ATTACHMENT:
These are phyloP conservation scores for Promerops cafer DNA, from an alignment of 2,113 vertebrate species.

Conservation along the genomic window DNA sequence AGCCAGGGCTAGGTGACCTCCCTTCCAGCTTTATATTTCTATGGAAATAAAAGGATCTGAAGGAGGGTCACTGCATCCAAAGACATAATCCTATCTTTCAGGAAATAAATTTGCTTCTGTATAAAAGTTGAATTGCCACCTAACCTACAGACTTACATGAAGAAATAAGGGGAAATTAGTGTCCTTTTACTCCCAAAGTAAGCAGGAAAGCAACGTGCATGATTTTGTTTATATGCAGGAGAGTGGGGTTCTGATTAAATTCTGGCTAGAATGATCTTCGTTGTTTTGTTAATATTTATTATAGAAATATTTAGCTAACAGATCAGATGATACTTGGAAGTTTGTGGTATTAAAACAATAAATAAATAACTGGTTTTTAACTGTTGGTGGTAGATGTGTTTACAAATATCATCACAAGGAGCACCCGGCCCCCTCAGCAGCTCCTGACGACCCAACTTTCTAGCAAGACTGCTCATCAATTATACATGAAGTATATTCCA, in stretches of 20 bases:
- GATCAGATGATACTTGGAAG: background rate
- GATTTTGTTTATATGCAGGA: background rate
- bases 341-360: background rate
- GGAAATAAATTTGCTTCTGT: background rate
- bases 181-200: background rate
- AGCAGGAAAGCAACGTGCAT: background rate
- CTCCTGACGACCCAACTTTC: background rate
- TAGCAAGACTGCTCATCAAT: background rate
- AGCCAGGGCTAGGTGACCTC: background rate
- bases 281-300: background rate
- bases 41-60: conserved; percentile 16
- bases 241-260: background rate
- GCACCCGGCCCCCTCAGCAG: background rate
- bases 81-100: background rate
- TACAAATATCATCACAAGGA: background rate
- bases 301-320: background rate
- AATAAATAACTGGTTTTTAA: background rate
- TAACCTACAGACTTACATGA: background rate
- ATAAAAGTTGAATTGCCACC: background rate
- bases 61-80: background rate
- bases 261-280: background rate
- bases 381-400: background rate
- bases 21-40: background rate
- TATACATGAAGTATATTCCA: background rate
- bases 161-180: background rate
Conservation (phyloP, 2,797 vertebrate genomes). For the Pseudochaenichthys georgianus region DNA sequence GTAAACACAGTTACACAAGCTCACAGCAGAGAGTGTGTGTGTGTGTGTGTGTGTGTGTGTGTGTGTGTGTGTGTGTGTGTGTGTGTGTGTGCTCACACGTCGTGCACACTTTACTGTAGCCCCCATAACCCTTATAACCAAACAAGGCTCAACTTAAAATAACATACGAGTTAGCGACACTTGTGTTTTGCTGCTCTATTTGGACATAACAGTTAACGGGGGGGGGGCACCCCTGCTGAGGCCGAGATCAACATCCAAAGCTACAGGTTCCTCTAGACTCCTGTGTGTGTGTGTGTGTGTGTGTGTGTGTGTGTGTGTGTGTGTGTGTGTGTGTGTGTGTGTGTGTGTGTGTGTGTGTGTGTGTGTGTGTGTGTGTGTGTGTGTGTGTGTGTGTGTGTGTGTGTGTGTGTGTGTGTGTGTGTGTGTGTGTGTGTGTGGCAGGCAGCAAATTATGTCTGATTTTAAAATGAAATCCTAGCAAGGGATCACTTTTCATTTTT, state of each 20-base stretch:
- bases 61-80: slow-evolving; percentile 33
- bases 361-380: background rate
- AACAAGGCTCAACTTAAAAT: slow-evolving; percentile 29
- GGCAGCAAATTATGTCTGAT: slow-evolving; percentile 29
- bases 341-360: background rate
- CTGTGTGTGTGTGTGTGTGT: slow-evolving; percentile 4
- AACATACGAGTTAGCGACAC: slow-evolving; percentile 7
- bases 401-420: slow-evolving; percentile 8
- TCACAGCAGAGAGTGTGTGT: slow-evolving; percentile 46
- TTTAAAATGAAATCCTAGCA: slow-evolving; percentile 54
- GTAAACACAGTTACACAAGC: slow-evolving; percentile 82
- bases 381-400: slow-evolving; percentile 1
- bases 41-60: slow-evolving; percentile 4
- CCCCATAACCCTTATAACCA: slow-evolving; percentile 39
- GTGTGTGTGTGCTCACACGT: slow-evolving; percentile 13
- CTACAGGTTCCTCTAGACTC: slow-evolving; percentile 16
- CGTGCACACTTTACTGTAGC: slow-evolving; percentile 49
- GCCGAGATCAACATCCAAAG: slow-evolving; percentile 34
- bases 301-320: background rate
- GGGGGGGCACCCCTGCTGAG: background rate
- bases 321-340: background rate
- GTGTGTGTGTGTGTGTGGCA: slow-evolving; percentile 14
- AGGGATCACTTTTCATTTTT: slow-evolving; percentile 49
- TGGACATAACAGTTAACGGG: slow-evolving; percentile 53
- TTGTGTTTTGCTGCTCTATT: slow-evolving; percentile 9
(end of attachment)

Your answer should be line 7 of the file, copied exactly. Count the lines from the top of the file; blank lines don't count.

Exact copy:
- bases 181-200: background rate